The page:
CHICAGO Nintendo launches its Wii gaming system in time for the holidays with a new marketing campaign that leverages extensive partnerships with other brands as well as traditional advertising.
Television spots from Publicis Groupe's Leo Burnett launch this week. The four spots from the Chicago agency depict two Japanese men showing up at homes across the United States and saying, "We would like to play." (The Wii system is pronounced "We.") They gain entry and show how easy the system—with a motion sensitive controller—is to use for everyone in the family.
The commercials will be posted on Nintendo.com and YouTube.com later this week.
All four spots will air in one block on Nov. 15 on MTV2, as well as on broadcast and cable networks. A mockumentary featuring the two characters will also be available on TiVo in late November
The TV effort was directed by Stephen Gaghan, who directed the movie Syriana and wrote the movie Traffic.
In addition to the TV ads, guerilla-marketing efforts will include an "Ambassador Program" in which Nintendo-hosted events will assemble 30 or so people for demonstrations of the console. Kiosks will be set up in Westfield malls nationwide.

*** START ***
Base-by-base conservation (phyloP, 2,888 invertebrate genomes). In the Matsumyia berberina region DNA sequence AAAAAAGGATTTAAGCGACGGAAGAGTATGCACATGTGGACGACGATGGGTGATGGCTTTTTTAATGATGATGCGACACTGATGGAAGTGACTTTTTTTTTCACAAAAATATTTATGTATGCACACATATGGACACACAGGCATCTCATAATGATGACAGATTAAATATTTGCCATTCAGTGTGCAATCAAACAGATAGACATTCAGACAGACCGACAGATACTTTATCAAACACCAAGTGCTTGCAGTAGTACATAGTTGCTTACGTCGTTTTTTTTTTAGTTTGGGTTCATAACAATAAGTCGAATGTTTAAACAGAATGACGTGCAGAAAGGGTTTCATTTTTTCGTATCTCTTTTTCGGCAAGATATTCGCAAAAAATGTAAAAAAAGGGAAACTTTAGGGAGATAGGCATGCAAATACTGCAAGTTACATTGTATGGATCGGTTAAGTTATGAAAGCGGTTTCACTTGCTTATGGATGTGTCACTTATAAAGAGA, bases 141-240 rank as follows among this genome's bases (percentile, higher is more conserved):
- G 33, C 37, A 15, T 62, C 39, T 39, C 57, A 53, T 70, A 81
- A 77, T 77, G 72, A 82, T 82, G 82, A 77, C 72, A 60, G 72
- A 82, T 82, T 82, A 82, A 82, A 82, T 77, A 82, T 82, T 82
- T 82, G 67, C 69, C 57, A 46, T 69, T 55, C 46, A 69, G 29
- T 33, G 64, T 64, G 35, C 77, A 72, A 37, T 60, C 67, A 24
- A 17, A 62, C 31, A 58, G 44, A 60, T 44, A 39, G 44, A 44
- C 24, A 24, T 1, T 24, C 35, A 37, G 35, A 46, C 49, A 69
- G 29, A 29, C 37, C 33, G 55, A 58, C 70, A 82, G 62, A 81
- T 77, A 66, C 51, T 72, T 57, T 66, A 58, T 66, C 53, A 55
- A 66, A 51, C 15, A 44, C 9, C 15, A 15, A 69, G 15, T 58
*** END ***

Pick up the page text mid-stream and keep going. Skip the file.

The company has also established numerous promotional partnerships. For example, Procter & Gamble's Pringles.com will give away 100 consoles and cable network Comedy Central will give away a console every hour during Thanksgiving weekend. The Wii will also be featured in vignettes spoofing reality television shows.
"Our plan to market Wii broadly with hands-on experiences continues to pay off," said George Harrison, vice president of marketing and corporate communications for the Redmond, Wash., company, in a statement. "Wii introduces new ways to play to expand both the appeal of games and the audience of gamers and our marketing campaign is central to that."
Spending on the effort was not disclosed, though an agency representative confirmed that Nintendo would spend $200 million to advertise all products in 2006, including Wii. The company spent just over $35 million through September of this year, according to Nielsen Monitor-Plus.